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There are three basic methods by which alternating currents (AC) and voltages can be induced on metallic structures near power lines. The first one is electrostatic coupling where the structure acts as one side of a capacitor with respect to ground. This is only of concern when the structure is above grade. Secondly, electromagnetic induction may occur when the structure is either above or below ground. In this case, the structure acts as the single-turn secondary of an air-core transformer in which the overhead power line is the primary. Finally, resistive coupling is caused by fault currents from AC power towers that flow on and off the underground structure.
Stray currents due to these induced voltages can cause corrosion of metallic structures although the amount of metal loss is less than what an equivalent amount of DC current discharge would produce. The magnitude of AC stray current is often large – hundreds of amperes under electromagnetic induction and thousands of amperes during power line faults. These high current and voltage levels can produce a shock hazard for personnel and can damage the structure and related equipment, such as cathodic protection facilities. According to NACE International Recommended Practice RP0177, ‘Mitigation of Alternating Current and Lightning Effects on Metallic Structures and Corrosion Control Systems’, potentials in excess of 15 volts should be considered hazardous and steps should be taken to reduce the hazardous potential level.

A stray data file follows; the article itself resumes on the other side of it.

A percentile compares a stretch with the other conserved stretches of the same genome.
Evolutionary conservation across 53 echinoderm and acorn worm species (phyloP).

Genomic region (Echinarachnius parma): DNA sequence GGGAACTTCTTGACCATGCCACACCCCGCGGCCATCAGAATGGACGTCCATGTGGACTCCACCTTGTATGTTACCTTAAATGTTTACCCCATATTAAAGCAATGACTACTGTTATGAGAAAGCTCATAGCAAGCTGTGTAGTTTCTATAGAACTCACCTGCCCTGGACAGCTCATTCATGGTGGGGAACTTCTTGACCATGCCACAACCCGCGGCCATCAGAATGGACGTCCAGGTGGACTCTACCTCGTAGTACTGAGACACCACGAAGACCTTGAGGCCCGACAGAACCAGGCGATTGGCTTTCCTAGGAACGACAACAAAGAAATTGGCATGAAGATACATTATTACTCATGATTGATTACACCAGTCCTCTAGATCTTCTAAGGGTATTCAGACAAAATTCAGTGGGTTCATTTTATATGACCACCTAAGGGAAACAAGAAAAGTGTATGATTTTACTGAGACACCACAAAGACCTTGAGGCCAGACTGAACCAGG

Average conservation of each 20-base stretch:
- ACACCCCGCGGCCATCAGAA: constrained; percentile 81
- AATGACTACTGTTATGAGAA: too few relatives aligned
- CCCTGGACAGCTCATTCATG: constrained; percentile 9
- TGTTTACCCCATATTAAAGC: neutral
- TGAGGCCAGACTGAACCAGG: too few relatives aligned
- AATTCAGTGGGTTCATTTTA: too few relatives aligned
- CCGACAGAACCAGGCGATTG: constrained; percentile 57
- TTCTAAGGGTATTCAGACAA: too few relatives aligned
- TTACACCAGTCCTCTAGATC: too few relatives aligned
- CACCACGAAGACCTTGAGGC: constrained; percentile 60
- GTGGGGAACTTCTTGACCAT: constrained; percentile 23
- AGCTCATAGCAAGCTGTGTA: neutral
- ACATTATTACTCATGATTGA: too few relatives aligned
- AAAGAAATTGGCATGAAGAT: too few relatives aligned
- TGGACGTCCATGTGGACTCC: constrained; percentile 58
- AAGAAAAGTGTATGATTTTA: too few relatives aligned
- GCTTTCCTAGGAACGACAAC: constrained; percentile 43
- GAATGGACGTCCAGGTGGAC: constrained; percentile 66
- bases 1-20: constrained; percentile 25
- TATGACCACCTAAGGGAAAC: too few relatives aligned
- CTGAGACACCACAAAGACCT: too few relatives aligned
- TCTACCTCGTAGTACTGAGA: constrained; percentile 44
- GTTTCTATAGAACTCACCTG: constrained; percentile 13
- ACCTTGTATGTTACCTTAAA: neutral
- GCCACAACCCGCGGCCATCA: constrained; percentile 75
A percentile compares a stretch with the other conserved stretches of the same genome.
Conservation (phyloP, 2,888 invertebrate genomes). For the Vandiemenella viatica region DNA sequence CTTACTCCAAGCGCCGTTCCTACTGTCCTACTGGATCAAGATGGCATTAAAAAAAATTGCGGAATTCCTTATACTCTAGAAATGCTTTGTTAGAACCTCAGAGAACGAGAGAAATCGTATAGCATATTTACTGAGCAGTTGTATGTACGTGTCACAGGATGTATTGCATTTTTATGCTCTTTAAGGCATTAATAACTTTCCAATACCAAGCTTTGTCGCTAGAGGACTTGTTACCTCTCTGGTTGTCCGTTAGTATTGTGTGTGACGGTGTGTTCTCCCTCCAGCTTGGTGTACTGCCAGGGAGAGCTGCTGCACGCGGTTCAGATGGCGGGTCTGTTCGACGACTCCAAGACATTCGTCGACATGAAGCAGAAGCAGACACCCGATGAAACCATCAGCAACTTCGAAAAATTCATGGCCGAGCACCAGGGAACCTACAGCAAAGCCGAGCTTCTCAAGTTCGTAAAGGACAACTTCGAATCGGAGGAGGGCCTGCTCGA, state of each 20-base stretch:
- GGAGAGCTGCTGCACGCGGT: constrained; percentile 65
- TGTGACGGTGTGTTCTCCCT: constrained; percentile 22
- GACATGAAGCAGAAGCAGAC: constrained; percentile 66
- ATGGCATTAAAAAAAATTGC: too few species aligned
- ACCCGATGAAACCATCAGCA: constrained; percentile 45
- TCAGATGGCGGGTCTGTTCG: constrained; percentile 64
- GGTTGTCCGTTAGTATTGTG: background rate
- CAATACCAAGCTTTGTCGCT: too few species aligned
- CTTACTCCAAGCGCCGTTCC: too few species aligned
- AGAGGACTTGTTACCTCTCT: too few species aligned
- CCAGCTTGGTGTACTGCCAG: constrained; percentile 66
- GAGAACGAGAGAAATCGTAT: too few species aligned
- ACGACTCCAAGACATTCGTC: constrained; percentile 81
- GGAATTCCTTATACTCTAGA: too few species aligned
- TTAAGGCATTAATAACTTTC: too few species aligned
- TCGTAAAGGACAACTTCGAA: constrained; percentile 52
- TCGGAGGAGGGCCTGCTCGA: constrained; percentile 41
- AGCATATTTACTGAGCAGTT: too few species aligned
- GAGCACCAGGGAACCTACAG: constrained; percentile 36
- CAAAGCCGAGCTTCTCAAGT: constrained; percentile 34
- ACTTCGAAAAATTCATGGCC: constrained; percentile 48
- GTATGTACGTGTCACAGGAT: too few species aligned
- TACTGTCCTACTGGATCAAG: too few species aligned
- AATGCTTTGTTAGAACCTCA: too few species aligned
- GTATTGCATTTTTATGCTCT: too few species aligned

Mitigation of alternating current interference is performed through the use of isolating or coupling/decoupling devices. A tailored design of the remediation solution can be a tedious task taking into account the growing complexity of corridors. Since the last decade, Cathodic protection engineers can take advantage of 3-D software that replaces empirical approaches.
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Palladian Publications publishes five international B2B magazines targeted specifically
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